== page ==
The main extra twist is that the vote counting continues after candidates have already won. If your ward is electing three people, the votes keep transferring until three people are elected. There’s also an extra step. Before the lowest-ranked person is declared to have lost, and the second preferences of the voters who voted for them are distributed, the excess votes of anyone who has already gotten past the quota and been declared a winner are distributed.

For example, if the quota was calculated as being 100 votes, and on the first round, one of the candidates got 125 votes, then those excess 25 votes are distributed according to second preferences. To make it fair, the second preferences of all that candidate’s voters are used (not just the last 25!); this would mean that an extra 0.2 votes would be added to the second choice of each of the voters that had chosen the winning candidate as their first preference. Only once this is done, is the first loser declared not to have been elected, and are their second preferences distributed. The fractions of votes can get pretty complicated (you might have 0.75 votes going to your first candidate, and 0.20 votes going to your second choice, and 0.05 votes going to your fifth choice), so all the ballots are uploaded to a computer which goes through the calculation.

Is that all?

It’s way more than you need to know to cast an informed vote, but if you do want more detail, there’s a handy government website which explains STV for you took look at.

Don’t forget to vote!

If you haven’t been sent an enrolment pack by Orange Guy in the last few weeks, then you’re probably not enroled to vote. You should enrol to vote. You can do this online. Or you can get an enrolment form from a Post Shop. Or you can call 0800 36 76 56.

Your voting papers will be sent to you in the week of 16-21 September, and have to be with your local returning officer by midday on Saturday October 8. If you’re posting them back, try to get them in the post on or before October 5, to make sure there’s enough time. If you’re getting near the date, it might be safer to drop them off in person at the council, or somewhere like a public library. Your council website – and voting papers – should have all the information you need to do this.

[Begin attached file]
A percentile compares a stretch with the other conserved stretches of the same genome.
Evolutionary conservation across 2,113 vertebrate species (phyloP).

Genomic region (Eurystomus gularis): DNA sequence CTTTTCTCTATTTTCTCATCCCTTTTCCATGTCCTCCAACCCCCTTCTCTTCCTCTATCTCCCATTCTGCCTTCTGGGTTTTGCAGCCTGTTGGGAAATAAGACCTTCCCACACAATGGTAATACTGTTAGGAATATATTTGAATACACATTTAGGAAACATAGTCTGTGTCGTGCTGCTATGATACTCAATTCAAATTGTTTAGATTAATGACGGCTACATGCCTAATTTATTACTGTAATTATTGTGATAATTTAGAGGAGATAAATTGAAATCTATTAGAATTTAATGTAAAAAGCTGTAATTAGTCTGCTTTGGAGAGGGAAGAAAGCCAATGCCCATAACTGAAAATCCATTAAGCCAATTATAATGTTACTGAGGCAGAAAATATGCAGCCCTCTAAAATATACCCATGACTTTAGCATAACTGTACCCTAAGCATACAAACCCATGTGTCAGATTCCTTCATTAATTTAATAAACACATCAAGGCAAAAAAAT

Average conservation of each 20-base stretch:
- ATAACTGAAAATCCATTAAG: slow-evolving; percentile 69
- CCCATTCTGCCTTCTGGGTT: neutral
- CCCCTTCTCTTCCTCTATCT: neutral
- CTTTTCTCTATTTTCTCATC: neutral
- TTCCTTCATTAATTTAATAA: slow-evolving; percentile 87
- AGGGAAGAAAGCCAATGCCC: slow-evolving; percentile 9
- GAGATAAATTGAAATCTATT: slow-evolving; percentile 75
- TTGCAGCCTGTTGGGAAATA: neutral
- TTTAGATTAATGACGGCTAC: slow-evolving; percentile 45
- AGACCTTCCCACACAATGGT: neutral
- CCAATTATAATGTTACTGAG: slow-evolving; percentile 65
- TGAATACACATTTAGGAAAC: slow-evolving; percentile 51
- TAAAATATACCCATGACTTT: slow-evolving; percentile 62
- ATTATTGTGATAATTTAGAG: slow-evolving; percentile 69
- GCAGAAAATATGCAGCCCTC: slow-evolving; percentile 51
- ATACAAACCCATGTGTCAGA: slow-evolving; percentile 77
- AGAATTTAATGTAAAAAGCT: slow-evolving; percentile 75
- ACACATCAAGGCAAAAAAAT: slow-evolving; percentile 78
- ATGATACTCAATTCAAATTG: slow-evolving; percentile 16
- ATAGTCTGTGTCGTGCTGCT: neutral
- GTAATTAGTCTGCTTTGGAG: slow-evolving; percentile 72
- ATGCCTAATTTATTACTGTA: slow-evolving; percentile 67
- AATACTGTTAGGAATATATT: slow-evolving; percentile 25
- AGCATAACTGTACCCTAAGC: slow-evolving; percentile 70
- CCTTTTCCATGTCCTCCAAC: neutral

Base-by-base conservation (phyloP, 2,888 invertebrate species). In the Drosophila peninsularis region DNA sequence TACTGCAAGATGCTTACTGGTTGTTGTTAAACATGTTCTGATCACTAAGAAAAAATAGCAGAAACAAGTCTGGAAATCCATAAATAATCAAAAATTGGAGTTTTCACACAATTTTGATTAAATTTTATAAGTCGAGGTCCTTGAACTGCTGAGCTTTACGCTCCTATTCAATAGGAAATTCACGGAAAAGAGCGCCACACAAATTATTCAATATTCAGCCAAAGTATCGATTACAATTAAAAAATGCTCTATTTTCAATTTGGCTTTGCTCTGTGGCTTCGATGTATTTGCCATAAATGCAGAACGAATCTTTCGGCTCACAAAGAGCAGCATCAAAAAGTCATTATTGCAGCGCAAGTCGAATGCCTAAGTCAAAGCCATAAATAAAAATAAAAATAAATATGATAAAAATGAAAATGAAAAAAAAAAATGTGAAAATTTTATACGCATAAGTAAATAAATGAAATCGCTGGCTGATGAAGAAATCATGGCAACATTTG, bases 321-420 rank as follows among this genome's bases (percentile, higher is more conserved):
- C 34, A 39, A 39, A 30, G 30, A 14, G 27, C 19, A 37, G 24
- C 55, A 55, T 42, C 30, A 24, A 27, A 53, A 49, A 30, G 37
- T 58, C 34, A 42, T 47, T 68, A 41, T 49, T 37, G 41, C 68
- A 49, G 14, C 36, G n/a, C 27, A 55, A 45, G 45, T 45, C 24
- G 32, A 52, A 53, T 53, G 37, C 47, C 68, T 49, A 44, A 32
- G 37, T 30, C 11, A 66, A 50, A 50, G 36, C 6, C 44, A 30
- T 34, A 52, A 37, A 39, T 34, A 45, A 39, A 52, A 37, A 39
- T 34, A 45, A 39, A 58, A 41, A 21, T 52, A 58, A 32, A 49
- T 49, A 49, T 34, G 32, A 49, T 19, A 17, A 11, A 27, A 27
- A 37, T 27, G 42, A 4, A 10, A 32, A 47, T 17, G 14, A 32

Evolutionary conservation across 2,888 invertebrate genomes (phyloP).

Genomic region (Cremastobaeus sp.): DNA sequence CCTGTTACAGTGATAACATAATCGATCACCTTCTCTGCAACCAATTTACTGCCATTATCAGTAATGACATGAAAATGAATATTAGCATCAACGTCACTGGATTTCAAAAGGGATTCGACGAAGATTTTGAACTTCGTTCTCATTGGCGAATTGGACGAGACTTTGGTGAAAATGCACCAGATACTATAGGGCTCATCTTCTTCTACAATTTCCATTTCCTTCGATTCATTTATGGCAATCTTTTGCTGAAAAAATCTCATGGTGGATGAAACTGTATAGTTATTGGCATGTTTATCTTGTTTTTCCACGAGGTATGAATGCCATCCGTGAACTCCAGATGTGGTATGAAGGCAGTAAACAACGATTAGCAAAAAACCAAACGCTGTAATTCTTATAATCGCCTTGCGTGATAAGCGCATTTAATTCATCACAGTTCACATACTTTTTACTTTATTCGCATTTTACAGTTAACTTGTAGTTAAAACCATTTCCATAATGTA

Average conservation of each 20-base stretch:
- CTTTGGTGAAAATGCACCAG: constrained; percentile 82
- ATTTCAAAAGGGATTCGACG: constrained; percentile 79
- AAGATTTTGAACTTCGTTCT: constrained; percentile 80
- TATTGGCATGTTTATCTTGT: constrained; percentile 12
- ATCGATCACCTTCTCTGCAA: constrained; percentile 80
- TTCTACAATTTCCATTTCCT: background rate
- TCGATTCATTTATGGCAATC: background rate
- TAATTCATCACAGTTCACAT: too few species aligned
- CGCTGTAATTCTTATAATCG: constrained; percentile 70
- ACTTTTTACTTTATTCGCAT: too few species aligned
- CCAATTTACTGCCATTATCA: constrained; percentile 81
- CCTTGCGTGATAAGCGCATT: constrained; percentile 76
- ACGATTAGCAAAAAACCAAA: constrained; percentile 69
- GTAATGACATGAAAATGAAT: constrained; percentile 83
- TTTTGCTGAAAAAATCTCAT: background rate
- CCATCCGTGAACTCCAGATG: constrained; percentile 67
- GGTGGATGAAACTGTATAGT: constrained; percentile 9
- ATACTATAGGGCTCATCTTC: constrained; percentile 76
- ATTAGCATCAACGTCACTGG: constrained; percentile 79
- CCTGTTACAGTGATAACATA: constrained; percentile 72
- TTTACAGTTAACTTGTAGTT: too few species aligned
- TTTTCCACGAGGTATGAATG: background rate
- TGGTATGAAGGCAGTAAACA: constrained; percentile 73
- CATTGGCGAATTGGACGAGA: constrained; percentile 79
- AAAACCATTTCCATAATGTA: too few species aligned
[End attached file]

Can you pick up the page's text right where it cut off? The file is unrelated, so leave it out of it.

Geoffrey Palmer has decided to write a constitution

Last year, the Law Foundation made a $10,000 research grant to former Prime Minister Sir Geoffrey Palmer to write about a New Zealand Constitution. But, after more than one recent government investigation ended in only recommendations to keep discussion alive, he’s going a step further: with Andrew Butler, a partner at law firm Russell McVeagh, he’s working on a draft constitution for Aotearoa New Zealand.

At a public talk at Victoria University Law School last week, Sir Geoffrey outlined his progress. The draft is still unfinished, but the intention is to publish a book (written to be read by the general public, not lawyers or policy wonks) containing the first draft of a constitution, with commentary.

It’s a rather ambitious task.  They intend to then set up a website where people can make comment, before expressing their final view on what should be in The Constitution of Aotearoa New Zealand next year.

After Sir Geoffrey’s talk was announced, and I’d RSVPed, I thought about how one would go about writing a New Zealand Constitution in the current environment (ie without some constitutional crisis or political change necessitating it). My thought was to have a bunch of legal experts draft a no-change constitution: a constitution all written in one place, but with no differences from the current law not otherwise inherent in the fact it’s a written constitution. And then, when they’re all agreed that it makes no changes, every else gets to argue about what we should add to it, or change in it, so that we get what we want, while being less likely to stuff things up.

Well, Sir Geoffrey is a little more ambitious. He’s made changes to our constitutional structure in the past, and would apparently like to do it again.

He didn’t announce many specifics, but the proposal is for a supreme law constitution. His current view is that the Courts should be able to strike down legislation that is inconsistent with the constitution, but that Parliament could vote to override a court decision striking down a law with a 75% supermajority (which is the same level he suggests for amendments to the constitution, consistent with the bits of the Electoral Act already entrenched).